Dating during divorce is unwise in almost all instances. Not only does it hurt your spouse, which could potentially lead to retaliation, the legal implications of dating while divorcing could also bring about long-lasting consequences.

Your New Boyfriend or Girlfriend Could Be Dragged into the Settlement

Your paramour could be sued and made a party to your divorce case. Possible claims that could be asserted against a paramour include fraud and conspiracy. For example, if you give community property – a car purchased during the marriage or money from your earnings – to your paramour without your spouse’s knowledge or consent, your paramour could be subject to a third party claim for fraud. That is a headache no new relationship needs.

In addition, your new boyfriend or girlfriend can be deposed, or made to go on record, and subpoenaed to testify at trial while your ex’s lawyer works to determine when the relationship began and if any marital property has been given to your new partner. Your ex’s lawyer could even question you to find out if you have ever said anything that can be used against you.


Legally, you are still married until your divorce is finalized even if you’ve been separated for a long time. If you begin dating during your divorce, the relationship could be viewed as adultery. And in states that recognize fault, this could seriously hurt your share in property settlement and even in spousal support.

Plus, even if you waited until you were officially separated from your spouse to begin dating, a new partner can raise the question of whether you were actually seeing this person while married and if you had an affair with this person.

Child Custody

When you add a third person to the relationship, that person is going to be scrutinized, especially if you have children. Any child custody case could take your boyfriend or girlfriend’s conduct into consideration when determining how much custody you should get.

And what if you live in a state where children can express a preference about custody? If your child doesn’t like your new partner, you may not end up with the custody arrangement you had hoped for. Not to mention that a new relationship makes your living situation less stable in the eyes of a judge.

Child Support and Alimony

When you move in with someone, it changes things from a financial perspective. Now there are two people sharing expenses and contributing to the household income. This can affect how much you receive from your ex in child support or alimony.

If You Must…

Cupid’s arrow isn’t always discerning of ideal time. If you find yourself in a new relationship you just can’t put on hold until after the divorce, be smart about how you conduct yourself.


  • Date if you are not yet physically separated (even if you and your spouse both agree you are separated). A judge may determine your new relationship is the reason for the divorce and could award more property to your spouse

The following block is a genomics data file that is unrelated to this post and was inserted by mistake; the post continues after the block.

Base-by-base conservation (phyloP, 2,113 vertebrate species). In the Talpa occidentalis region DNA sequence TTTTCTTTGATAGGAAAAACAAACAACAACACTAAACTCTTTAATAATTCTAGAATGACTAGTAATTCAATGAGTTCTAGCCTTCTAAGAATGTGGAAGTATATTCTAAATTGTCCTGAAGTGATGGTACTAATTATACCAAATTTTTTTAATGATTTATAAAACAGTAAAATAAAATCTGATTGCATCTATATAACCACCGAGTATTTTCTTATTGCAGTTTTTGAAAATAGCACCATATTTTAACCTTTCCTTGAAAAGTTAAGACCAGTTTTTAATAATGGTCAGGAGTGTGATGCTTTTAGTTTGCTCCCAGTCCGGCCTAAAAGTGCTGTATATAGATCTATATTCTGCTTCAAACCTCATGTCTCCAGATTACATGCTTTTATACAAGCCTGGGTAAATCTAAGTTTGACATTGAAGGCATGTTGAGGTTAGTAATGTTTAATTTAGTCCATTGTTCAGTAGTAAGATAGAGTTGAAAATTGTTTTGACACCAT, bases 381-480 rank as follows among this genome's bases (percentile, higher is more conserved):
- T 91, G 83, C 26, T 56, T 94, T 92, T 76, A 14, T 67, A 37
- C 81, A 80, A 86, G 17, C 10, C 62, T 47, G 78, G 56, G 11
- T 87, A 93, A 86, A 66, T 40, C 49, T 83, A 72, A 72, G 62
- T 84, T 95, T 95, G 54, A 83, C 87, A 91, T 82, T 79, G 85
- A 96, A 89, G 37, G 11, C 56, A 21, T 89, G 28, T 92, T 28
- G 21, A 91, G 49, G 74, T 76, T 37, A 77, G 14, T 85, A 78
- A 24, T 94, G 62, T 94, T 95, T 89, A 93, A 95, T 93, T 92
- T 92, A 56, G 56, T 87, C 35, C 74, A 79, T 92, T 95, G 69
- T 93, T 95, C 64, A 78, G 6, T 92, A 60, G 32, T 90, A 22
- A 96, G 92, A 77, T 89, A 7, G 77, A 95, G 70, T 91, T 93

• Bring your new boyfriend or girlfriend to any mediation meetings or court hearings
  • Post pictures on social media of you and your new flame
  • Bring your new partner to events (i.e. your kids’ soccer games) where your ex will be
  • Introduce your new boyfriend or girlfriend to your children. Good rule of thumb – don’t do anything with your new partner in front of the kids that you wouldn’t be comfortable detailing to a judge.
  • Get pregnant or impregnate someone before you are officially divorced.

Talk to an Attorney

The wisest thing to do is to find a divorce attorney you can trust, and be completely upfront about any new relationship. Your attorney will advise you and help you make the best decisions for your specific case.

About the Author
Ben Carrasco is a highly skilled family law attorney based in Austin, Texas, known for his extensive expertise in family law and business litigation. While his primary focus is family law, Ben brings a wealth of experience in litigating diverse business disputes, ranging from breach of contract and collections to business torts, fraud, and real estate matters. In his family law practice, Ben navigates all aspects of the field, including divorce, child custody, support, property division, and more, offering clients expert guidance throughout the litigation process. His legal journey began in complex commercial litigation, initially with a global law firm and later with a prominent Austin-based firm. However, driven by a desire to make a direct impact on people's lives and embrace the human element of the law, Ben transitioned to family law, a decision that has proven to be deeply rewarding. A proud Austin native with roots in California, Ben completed his undergraduate studies at the University of California, Berkeley, before earning his law degree at Stanford Law School, where he excelled in legal writing and served as an associate editor of the Stanford Law and Policy Review.